This year’s first Cloud Foundry Summit took place in Santa Clara at the end of May. Beyhan Veli from SAP and I gave a presentation about the Cloud Foundry OpenStack Validator, a new tool we developed as one of the results of our collaboration with SAP on the BOSH OpenStack Cloud Provider Interface project.
The validator gives operators of OpenStack systems a simple tool at hand to check if their OpenStack installation is ready to run Cloud Foundry. OpenStack comes with a lot of options and flexibility, and not all configurations are equally suitable to run Cloud Foundry. The requirements are documented and there are instructions how to manually check them, but it requires quite some expert knowledge to get everything right.
The validator is supposed to encapsulate the expert knowledge and instructions. It checks all requirements automatically and gives operators a report with the information if requirements are met or what they need to change. Cloud Foundry makes it simple for developers to deploy their applications. We try to capture the same spirit of simplicity for operators of Cloud Foundry on OpenStack.
We are running a test pipeline for the continuous integration of the BOSH Cloud Provider Interface for OpenStack which is used in Cloud Foundry. This runs on SUSE OpenStack Cloud. It works smoothly now, but while getting there it would have been great to have the validator to have a simple check of the setup without having to go through manual deployment and testing and finding issues with the setup late in the process. We captured some of this experience in code, and it is much easier with the validator now.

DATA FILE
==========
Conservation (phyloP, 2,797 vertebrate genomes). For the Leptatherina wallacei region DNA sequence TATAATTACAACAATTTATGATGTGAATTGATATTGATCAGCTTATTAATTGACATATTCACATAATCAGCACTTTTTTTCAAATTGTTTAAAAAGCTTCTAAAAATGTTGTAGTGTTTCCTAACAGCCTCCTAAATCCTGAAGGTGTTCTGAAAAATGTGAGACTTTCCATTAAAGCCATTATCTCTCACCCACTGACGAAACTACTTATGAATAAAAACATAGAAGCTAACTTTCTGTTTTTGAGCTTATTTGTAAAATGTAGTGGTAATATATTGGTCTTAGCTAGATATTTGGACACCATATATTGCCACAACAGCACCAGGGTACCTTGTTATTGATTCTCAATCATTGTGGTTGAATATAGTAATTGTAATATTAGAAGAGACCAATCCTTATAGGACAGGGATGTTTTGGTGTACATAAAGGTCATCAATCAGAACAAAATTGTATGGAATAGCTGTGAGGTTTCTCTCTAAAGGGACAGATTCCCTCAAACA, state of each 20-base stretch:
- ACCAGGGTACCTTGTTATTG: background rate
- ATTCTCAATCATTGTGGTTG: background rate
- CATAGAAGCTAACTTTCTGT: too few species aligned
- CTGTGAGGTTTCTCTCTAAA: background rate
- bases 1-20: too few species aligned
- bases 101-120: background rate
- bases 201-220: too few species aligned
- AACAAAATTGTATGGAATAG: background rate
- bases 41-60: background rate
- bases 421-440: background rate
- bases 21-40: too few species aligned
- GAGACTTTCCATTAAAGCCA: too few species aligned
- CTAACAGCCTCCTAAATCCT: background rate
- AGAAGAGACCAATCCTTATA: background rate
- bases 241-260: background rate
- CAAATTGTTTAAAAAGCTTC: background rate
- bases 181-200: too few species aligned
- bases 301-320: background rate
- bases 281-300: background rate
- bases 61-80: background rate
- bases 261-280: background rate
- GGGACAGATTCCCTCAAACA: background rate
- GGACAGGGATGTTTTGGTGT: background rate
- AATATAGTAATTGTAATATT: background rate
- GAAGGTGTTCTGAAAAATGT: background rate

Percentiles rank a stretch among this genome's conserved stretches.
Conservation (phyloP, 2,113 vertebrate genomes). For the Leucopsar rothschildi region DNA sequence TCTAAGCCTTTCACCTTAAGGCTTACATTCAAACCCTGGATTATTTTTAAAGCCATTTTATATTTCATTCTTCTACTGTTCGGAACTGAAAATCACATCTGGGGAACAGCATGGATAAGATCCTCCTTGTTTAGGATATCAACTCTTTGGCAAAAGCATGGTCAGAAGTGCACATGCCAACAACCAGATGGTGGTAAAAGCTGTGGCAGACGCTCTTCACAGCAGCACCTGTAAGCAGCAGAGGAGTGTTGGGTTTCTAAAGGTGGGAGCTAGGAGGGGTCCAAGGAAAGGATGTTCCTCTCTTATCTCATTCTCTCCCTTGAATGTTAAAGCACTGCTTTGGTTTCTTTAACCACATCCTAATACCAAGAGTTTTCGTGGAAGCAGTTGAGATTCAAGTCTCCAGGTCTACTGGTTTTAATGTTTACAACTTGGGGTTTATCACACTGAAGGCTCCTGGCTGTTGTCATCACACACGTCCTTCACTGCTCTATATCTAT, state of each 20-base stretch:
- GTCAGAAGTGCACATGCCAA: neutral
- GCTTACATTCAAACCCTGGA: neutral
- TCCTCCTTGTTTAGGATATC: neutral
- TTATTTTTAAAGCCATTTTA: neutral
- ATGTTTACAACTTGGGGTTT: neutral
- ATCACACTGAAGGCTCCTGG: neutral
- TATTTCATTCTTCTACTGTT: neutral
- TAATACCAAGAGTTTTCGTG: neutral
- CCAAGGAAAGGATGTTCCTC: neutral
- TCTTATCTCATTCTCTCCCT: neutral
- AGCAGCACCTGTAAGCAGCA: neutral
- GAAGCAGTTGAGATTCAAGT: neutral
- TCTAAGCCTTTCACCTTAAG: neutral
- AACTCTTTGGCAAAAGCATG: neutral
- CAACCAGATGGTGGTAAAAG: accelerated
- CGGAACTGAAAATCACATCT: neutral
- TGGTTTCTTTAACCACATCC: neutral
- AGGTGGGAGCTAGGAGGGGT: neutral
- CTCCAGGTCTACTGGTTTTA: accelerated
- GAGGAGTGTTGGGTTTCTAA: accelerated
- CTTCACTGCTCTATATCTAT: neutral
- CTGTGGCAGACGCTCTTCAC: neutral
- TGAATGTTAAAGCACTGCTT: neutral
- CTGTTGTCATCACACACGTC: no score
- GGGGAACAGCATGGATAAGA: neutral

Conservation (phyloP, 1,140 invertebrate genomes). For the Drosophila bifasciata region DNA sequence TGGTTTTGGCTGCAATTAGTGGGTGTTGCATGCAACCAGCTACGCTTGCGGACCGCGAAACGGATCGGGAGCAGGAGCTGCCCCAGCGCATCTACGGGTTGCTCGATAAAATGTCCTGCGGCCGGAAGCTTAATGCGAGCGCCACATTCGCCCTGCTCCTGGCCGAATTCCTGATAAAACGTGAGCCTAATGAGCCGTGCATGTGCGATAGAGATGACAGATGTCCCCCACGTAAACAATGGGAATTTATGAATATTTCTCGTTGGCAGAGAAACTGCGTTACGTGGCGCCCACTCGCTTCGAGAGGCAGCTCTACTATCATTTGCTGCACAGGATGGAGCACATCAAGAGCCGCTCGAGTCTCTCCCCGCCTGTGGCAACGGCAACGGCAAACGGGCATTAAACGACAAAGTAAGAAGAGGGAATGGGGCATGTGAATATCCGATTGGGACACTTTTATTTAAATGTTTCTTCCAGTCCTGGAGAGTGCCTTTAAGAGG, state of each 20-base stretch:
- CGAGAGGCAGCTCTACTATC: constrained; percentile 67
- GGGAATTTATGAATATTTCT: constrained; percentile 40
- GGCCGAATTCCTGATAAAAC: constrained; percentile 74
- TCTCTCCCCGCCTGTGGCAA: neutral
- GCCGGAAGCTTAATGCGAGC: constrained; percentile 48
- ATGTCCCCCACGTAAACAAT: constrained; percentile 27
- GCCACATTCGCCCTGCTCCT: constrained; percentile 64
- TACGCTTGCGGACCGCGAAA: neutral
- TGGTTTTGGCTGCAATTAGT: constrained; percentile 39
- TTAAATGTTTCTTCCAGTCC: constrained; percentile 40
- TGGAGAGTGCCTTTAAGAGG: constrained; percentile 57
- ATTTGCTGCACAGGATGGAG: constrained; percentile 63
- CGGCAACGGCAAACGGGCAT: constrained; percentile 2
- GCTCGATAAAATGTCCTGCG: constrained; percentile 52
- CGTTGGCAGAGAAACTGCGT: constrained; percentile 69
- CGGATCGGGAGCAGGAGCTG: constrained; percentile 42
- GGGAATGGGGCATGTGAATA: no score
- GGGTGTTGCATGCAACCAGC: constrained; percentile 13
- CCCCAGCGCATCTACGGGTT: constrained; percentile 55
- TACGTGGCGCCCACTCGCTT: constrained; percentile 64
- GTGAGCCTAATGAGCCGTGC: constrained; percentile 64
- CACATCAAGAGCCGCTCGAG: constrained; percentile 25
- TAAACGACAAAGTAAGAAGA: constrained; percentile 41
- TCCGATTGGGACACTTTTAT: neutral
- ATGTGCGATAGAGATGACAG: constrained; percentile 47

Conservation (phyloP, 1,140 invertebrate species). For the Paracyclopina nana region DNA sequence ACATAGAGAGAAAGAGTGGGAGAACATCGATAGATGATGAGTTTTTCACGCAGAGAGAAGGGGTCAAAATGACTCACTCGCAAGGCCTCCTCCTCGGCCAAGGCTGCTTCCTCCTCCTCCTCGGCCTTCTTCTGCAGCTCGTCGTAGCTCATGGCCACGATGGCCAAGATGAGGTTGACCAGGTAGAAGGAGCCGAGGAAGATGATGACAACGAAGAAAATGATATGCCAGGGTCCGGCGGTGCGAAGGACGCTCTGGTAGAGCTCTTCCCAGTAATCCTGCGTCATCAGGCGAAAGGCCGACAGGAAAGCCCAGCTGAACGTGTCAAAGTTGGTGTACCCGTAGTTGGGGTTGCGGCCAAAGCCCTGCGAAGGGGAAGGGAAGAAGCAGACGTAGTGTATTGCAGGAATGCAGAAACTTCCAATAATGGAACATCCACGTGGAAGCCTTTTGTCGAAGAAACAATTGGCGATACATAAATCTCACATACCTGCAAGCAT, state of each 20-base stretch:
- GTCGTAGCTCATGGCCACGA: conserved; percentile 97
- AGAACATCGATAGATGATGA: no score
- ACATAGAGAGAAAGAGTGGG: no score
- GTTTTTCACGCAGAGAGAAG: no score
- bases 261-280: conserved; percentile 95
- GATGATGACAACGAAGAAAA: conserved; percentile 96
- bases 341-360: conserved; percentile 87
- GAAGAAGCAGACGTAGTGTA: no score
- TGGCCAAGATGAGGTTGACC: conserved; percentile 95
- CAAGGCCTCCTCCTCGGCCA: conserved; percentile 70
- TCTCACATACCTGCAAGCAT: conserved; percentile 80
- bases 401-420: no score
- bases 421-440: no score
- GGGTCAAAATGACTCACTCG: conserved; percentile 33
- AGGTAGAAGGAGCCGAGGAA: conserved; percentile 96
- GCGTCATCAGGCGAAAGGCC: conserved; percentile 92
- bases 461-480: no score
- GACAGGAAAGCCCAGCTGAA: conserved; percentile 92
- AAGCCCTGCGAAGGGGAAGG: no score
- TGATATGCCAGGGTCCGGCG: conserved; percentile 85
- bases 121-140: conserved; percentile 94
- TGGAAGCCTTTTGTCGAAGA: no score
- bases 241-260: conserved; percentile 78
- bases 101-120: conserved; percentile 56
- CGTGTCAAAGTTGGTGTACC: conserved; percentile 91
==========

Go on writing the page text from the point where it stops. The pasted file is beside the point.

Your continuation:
The architecture of the validator is quite simple. It uses the same interfaces as BOSH and Cloud Foundry to access the underlying cloud infrastructure, so it closely resembles what is happening in production. Most of this goes through the Cloud Provider Interface. Some lower level checks directly use the OpenStack APIs.
Tests are written in RSpec, which gives a nice concise way to describe and run the checks which are run by the validator. The validator is provided as a standalone tool, which can simply be run on the command line and will print out a report with what checks it has run, if they have succeeded, and what needs to be done if something is missing. In the end it will answer the question, if my OpenStack is ready to run Cloud Foundry, and this hopefully will be a big green yes.
There is ongoing work to improve the validator, to add more checks, and make it more complete in checking the requirements of the full stack, from OpenStack, through the Cloud Provider Interface, to Cloud Foundry. This will be a continuous improvement process with new checks being added as they are found to be relevant when setting up OpenStack based Cloud Foundry installations. To make this easier and also allow to add custom checks, there likely will be some kind of plugin interface to add new checks to the validator.
As it is using the abstract Cloud Provider Interface it might also be interesting to use the validator with other cloud infrastructures, and we need to evaluate how it plays with other approaches of validating cloud infrastructure. The project is open, the code is published as open source, and we are welcoming feedback and discussions about its future direction.
It was the first time I attended a Cloud Foundry Summit, and I really enjoyed the event. It covered a broad range of topics, inspiration, user experience, deep dive into the technical foundation, science fiction, and much more. Good information, great inspiration, and meeting lots of awesome people, it was an excellent event.
The next summit will be in Frankfurt, Germany, in September. I’m looking forward to see you there.